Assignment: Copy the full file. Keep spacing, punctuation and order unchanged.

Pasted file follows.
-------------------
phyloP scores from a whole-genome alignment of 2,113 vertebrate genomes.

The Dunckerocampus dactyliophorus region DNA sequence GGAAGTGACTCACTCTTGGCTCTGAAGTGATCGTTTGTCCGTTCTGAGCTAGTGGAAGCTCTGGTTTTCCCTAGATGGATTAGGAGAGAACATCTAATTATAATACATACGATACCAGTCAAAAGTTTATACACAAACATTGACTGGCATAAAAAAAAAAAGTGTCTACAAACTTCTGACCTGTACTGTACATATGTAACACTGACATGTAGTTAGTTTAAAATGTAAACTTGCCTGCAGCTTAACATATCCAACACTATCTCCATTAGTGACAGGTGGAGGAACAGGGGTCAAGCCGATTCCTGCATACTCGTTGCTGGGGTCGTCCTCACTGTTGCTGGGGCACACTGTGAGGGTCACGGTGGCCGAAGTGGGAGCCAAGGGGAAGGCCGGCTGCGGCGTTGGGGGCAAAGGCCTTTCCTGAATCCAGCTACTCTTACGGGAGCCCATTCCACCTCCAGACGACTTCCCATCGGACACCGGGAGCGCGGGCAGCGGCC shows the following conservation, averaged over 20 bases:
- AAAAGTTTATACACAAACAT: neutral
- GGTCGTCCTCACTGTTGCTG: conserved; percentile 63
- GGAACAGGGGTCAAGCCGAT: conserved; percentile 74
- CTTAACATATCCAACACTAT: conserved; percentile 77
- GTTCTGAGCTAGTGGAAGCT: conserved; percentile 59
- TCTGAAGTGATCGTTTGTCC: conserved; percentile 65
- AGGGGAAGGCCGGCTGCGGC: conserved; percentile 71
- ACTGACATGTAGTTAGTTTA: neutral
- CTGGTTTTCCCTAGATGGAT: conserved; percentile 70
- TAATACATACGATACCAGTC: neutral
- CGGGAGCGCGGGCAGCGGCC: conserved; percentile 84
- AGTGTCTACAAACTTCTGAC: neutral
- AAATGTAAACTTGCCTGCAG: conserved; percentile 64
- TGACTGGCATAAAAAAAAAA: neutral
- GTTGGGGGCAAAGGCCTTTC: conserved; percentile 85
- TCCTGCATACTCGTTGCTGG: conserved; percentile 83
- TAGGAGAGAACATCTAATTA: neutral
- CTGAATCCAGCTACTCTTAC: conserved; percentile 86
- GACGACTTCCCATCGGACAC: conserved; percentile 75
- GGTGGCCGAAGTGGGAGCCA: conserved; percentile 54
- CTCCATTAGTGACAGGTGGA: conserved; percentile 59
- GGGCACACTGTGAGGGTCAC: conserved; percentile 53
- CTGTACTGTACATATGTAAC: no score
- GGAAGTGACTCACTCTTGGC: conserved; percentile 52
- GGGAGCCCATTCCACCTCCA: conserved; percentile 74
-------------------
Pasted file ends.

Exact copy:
phyloP scores from a whole-genome alignment of 2,113 vertebrate genomes.

The Dunckerocampus dactyliophorus region DNA sequence GGAAGTGACTCACTCTTGGCTCTGAAGTGATCGTTTGTCCGTTCTGAGCTAGTGGAAGCTCTGGTTTTCCCTAGATGGATTAGGAGAGAACATCTAATTATAATACATACGATACCAGTCAAAAGTTTATACACAAACATTGACTGGCATAAAAAAAAAAAGTGTCTACAAACTTCTGACCTGTACTGTACATATGTAACACTGACATGTAGTTAGTTTAAAATGTAAACTTGCCTGCAGCTTAACATATCCAACACTATCTCCATTAGTGACAGGTGGAGGAACAGGGGTCAAGCCGATTCCTGCATACTCGTTGCTGGGGTCGTCCTCACTGTTGCTGGGGCACACTGTGAGGGTCACGGTGGCCGAAGTGGGAGCCAAGGGGAAGGCCGGCTGCGGCGTTGGGGGCAAAGGCCTTTCCTGAATCCAGCTACTCTTACGGGAGCCCATTCCACCTCCAGACGACTTCCCATCGGACACCGGGAGCGCGGGCAGCGGCC shows the following conservation, averaged over 20 bases:
- AAAAGTTTATACACAAACAT: neutral
- GGTCGTCCTCACTGTTGCTG: conserved; percentile 63
- GGAACAGGGGTCAAGCCGAT: conserved; percentile 74
- CTTAACATATCCAACACTAT: conserved; percentile 77
- GTTCTGAGCTAGTGGAAGCT: conserved; percentile 59
- TCTGAAGTGATCGTTTGTCC: conserved; percentile 65
- AGGGGAAGGCCGGCTGCGGC: conserved; percentile 71
- ACTGACATGTAGTTAGTTTA: neutral
- CTGGTTTTCCCTAGATGGAT: conserved; percentile 70
- TAATACATACGATACCAGTC: neutral
- CGGGAGCGCGGGCAGCGGCC: conserved; percentile 84
- AGTGTCTACAAACTTCTGAC: neutral
- AAATGTAAACTTGCCTGCAG: conserved; percentile 64
- TGACTGGCATAAAAAAAAAA: neutral
- GTTGGGGGCAAAGGCCTTTC: conserved; percentile 85
- TCCTGCATACTCGTTGCTGG: conserved; percentile 83
- TAGGAGAGAACATCTAATTA: neutral
- CTGAATCCAGCTACTCTTAC: conserved; percentile 86
- GACGACTTCCCATCGGACAC: conserved; percentile 75
- GGTGGCCGAAGTGGGAGCCA: conserved; percentile 54
- CTCCATTAGTGACAGGTGGA: conserved; percentile 59
- GGGCACACTGTGAGGGTCAC: conserved; percentile 53
- CTGTACTGTACATATGTAAC: no score
- GGAAGTGACTCACTCTTGGC: conserved; percentile 52
- GGGAGCCCATTCCACCTCCA: conserved; percentile 74